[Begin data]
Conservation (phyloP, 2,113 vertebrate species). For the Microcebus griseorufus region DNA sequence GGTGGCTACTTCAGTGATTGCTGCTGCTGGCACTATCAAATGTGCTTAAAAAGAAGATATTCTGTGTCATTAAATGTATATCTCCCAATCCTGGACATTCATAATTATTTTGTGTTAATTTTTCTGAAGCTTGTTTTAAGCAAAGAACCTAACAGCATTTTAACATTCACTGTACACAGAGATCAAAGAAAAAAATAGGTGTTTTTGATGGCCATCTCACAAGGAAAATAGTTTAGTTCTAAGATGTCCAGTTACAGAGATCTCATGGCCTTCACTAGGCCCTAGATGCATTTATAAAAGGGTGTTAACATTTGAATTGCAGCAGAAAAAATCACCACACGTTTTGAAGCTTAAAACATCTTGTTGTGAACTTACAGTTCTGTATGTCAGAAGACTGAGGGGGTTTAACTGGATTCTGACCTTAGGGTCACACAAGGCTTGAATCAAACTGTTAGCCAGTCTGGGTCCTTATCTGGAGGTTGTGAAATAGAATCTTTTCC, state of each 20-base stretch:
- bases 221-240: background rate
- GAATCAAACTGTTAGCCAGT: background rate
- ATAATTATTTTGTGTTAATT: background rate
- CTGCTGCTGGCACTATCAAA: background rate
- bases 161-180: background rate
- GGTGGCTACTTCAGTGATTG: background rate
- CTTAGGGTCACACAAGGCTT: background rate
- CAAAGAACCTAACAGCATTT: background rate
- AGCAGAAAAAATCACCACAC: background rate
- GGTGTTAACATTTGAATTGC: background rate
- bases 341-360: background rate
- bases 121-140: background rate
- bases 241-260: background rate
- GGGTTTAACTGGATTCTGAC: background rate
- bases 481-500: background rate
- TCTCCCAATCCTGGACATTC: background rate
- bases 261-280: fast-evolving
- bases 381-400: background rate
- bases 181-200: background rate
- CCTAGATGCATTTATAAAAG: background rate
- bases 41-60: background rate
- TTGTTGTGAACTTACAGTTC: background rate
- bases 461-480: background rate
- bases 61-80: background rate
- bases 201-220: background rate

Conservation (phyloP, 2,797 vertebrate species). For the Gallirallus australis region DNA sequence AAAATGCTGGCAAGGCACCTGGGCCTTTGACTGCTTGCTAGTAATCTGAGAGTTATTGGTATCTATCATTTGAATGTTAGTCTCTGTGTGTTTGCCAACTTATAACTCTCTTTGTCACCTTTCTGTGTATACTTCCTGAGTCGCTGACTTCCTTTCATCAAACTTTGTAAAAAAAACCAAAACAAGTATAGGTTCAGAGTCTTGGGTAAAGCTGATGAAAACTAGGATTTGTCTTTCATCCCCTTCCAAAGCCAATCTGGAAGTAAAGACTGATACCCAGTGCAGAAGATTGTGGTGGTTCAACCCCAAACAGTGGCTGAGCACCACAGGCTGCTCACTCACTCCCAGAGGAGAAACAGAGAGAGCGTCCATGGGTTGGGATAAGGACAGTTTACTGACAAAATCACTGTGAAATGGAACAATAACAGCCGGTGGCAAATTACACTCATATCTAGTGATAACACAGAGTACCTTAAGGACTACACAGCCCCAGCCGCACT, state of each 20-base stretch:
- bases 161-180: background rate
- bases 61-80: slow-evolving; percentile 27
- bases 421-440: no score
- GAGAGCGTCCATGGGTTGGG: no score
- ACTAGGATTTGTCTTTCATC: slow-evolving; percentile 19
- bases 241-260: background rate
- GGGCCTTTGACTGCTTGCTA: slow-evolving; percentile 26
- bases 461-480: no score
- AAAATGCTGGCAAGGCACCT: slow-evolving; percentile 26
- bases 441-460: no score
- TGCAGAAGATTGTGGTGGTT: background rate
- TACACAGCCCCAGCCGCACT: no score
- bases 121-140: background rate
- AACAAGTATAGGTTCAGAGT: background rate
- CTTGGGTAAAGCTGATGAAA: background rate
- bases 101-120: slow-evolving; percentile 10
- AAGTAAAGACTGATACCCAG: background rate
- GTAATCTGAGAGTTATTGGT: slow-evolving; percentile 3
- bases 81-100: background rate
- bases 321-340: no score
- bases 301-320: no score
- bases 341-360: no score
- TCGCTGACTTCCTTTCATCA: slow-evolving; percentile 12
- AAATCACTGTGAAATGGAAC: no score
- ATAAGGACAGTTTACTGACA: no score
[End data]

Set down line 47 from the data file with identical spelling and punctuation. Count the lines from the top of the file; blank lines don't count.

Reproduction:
- bases 321-340: no score